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Chef John Fraser has been a leader in plant-based fine dining for more than a decade. After cutting his teeth in some of the most prestigious kitchens on the planet, he opened Dovetail in New York City in 2007. The elegant restaurant, acclaimed for its vegetarian and vegan offerings, lasted until 2018 – a long run in the competitive world of Manhattan dining. In 2016, he opened the fully-vegetarian Nix; the restaurant would become the first vegetarian restaurant in New York to recieve a Michelin star. While Nix wasn’t able to survive the pandemic downturn, Fraser has just opened a vegetable-forward Greek-inspired restaurant in Midtown, Iris – and, just before the pandemic began, returned to his hometown of Los Angeles to open Ardor West Hollywood.
Situated inside the sleek West Hollywood EDITION hotel, Ardor is one of the most visually-stunning restaurants in town, with more plants and palm fronds than a millennial Instagram feed. And the food more than lives up to the look. Described as “vegetable-centric California fare,” Fraser’s dishes have simple titles on the menu – “tandoor carrots,” “sweet potato curry” – that only hint at the inventive creations that arrive at the table. While not a fully vegetarian restaurant, there are plenty of options here for a vegetarian diner to order a really exciting, delicious meal.
We spoke with Chef Fraser about the rising demand for high-end plant-based cuisine – and what he’s most likely to be found eating himself.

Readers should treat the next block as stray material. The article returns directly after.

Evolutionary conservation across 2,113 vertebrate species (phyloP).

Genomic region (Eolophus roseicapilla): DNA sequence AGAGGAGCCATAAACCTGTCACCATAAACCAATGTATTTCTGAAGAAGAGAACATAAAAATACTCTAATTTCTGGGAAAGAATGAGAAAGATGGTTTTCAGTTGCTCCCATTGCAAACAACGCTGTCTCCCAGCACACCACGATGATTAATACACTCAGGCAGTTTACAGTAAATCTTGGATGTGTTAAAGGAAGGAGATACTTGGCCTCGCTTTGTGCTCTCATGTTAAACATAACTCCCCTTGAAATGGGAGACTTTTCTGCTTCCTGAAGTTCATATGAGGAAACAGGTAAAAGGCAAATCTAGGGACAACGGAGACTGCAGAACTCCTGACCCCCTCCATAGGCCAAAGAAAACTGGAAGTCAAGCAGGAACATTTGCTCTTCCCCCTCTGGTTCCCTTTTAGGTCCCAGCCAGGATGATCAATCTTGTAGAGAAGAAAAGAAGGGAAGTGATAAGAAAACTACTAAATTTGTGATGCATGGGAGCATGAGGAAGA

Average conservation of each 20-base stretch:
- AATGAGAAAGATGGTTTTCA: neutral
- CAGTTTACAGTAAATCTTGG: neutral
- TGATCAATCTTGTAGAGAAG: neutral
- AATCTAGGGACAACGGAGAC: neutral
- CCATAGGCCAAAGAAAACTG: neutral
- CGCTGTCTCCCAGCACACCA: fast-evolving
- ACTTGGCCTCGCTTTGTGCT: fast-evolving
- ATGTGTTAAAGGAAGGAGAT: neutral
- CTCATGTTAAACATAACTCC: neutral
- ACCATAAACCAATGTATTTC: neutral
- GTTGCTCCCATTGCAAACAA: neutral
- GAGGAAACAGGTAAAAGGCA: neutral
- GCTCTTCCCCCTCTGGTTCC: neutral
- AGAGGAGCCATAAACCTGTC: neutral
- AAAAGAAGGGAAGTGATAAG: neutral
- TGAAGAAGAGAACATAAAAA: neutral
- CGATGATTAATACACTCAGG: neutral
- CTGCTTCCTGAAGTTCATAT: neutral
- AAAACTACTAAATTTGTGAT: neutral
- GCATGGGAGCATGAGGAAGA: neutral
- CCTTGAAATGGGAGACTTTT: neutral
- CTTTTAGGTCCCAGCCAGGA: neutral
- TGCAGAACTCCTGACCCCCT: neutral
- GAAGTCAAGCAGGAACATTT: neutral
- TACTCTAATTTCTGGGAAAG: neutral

What inspires you to center vegetables in your cooking and be so creative with your plant-based dishes?
As a 99 percent-plant-based eater, I am excited to show off the creative possibilities. As the movement has grown, I feel one must compete in the space to stay relevant. I’m proud to have been part of the early movers [in plant-based fine dining] and excited to eat out and see how chefs are innovating in the space.
Nix, of course, was entirely veg, but Ardor is not. Can you speak a bit to what goes into the decision to be plant-centric, but not exclusively plants?
In my view, the hotel dining approach used to be about the number of dishes on a menu, about casting the widest possible net. Now I feel that hotel dining is more about recognizing the time of day and the type of people you’ll be serving and reflecting their needs on the menu, while keeping our craft at heart. A menu that is mostly vegetables can be challenging. [It can be difficult] to be both commercially responsible and meet guest satisfaction. For people who waver in and out of plant-based we try to field their needs in an artful and delicious way.
What is your favorite vegetable dish on the Ardor menu?
The cauliflower cacio e pepe is my favorite. It reaches across the seasons with different inclusions of fruits and veggies but the base is a mixture of raw and cooked cauliflower with spicy black pepper and salty cheese. Hard to get that wrong!
Why do you think it’s important for chefs and restaurants to embrace plant-forward menus in these times?
More and more of our guests have demanded plant-based choices. It feels to me that their choices are not always based in activism or religious beliefs, but sometimes in how they are feeling that day. We recognize that the food we eat has an impact on how we feel and think. It’s no longer a fad diet or a fringe group that is driving the conversation. It is everyday people looking for alternatives – and they want it to taste good.